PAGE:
Callum BoothEditor of Plugged by TNW
Callum is an Englishman in Amsterdam, but not in the way you're thinking. He's the Editor of Plugged, TNW's consumer tech vertical. He w Callum is an Englishman in Amsterdam, but not in the way you're thinking. He's the Editor of Plugged, TNW's consumer tech vertical. He writes about gear, gadgets, and apps — with a particular focus on Apple — and also makes the occasional odd video. Basically, he's halfway between an abrasive gadget nerd and thinky art boy.
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Of all the controversies surrounding Apple in recent years, the Macbook’s keyboard saga has been one of the most troubling. Where once Apple’s laptops were the pinnacle of design, people were (and still are) struggling to just type on the damn things.
And the reason for this? The butterfly keys.
Well, at long last, it’s being rumoured that Apple is moving away from this type of design and returning to the previous keyboard set-up. But… what actually are butterfly keys? And why have they caused so many problems? Well, we’re here to tell you.
First, how do normal keys work?
Before we can explain what makes a butterfly key different, we first need to look at how a standard(-ish) keyboard mechanism works.
There are a load of different variants (check here for info on those), but one of the most common on laptops — and what Apple is rumoured to be returning to — is the scissor-switch design.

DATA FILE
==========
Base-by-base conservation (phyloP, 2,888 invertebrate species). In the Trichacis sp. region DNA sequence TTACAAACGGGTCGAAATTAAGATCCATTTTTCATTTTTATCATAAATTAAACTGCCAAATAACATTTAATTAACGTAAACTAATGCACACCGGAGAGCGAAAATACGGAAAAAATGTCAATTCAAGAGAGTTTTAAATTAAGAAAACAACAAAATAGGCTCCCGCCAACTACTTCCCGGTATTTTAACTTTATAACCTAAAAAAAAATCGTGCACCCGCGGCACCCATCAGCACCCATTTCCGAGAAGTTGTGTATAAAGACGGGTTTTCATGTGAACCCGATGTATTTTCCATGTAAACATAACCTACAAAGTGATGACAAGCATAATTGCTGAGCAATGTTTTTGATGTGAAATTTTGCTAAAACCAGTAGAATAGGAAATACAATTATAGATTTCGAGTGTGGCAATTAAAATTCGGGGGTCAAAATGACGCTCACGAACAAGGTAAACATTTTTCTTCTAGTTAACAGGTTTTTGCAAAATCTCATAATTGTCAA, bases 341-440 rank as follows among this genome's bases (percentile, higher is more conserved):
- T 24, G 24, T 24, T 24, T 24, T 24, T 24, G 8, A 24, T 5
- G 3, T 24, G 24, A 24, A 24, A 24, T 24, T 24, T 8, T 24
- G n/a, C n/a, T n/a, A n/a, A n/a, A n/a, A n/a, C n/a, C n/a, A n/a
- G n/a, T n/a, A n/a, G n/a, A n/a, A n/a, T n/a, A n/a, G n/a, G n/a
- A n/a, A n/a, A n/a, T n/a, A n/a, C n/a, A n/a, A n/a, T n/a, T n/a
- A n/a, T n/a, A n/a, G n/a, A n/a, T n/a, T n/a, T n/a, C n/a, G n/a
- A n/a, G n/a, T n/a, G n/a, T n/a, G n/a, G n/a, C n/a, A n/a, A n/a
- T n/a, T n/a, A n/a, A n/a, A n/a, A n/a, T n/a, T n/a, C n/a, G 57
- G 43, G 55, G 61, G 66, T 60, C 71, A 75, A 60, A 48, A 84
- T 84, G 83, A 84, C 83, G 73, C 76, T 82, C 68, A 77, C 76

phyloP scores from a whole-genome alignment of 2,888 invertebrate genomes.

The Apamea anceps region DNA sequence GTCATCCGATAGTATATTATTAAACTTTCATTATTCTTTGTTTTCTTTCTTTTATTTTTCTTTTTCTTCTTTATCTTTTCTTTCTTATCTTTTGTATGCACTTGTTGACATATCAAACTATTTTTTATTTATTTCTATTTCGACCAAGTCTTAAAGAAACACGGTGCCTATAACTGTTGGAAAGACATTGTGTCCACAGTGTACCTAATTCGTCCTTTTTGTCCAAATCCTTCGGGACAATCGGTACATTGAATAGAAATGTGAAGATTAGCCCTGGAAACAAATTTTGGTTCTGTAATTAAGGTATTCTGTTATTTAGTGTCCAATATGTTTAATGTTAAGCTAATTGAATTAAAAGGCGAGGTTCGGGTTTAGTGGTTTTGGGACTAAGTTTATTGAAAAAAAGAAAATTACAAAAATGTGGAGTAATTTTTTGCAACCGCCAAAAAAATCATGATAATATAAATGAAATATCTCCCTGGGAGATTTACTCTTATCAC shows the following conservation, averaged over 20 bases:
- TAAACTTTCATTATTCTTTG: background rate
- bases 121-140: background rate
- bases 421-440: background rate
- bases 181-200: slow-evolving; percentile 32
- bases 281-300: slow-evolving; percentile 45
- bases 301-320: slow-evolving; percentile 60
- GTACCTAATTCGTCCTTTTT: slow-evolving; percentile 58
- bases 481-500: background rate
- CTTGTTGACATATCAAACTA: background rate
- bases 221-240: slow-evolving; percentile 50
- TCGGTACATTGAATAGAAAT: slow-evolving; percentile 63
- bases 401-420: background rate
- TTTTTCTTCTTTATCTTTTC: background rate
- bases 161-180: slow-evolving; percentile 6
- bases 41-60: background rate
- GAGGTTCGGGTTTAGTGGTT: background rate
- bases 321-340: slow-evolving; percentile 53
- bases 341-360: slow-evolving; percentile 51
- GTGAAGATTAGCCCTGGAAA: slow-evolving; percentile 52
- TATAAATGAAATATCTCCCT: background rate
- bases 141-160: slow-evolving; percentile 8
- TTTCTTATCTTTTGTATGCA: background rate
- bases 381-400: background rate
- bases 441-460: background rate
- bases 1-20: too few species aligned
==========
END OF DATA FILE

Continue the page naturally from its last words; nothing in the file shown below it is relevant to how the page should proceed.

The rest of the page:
Basically, it looks like this:
Due to that cross design, the scissor key doesn’t need to travel as far down as, say, a desktop computer keyboard. This makes it ideal for laptops, but — as you can see from the image above — there’s still quite a lot of space there.
It was this that led to Apple’s creation of the butterfly keys, as the company wanted to create a keyboard that was thinner and sleeker than its competitors.
Okay, so what is a butterfly key then?
Again, images help. This is what Apple used to announce the change all those years ago:
Basically, it’s called a butterfly key because it looks… a bit like a butterfly’s wings. While the scissor switch has two crossing supports, the butterfly key has a hinge in the middle. Another way of putting it, the scissor switch has an ‘X’ shape, while the butterfly key is closer to a wide ‘V.’
In some ways, this is a genius design. It’s a thinner mechanism and, in all honesty, typing on one can be a real joy. The problem is the stupid real world. Because of the butterfly key’s ‘V’ shape, it’s easier for food, debris, and general dirt to get underneath the mechanism — something that’s prevented (a bit more at least) from happening with an ‘X’ shape.
To put it simply, this issue with shit getting under the keys is the reason the butterfly keyboard has failed so hard.
Sum this up!
In a weird way, Apple made a brilliant new laptop keyboard — it was thinner, sleeker, and felt fantastic to type with. Unfortunately, it only worked consistently in controlled environments and ruined one of the most important aspects of any computer. Which, when you think about it, is genuinely hilarious.
Anyway, hopefully this nightmare will be over soon and, even more importantly, you know exactly what a butterfly keyboard is.
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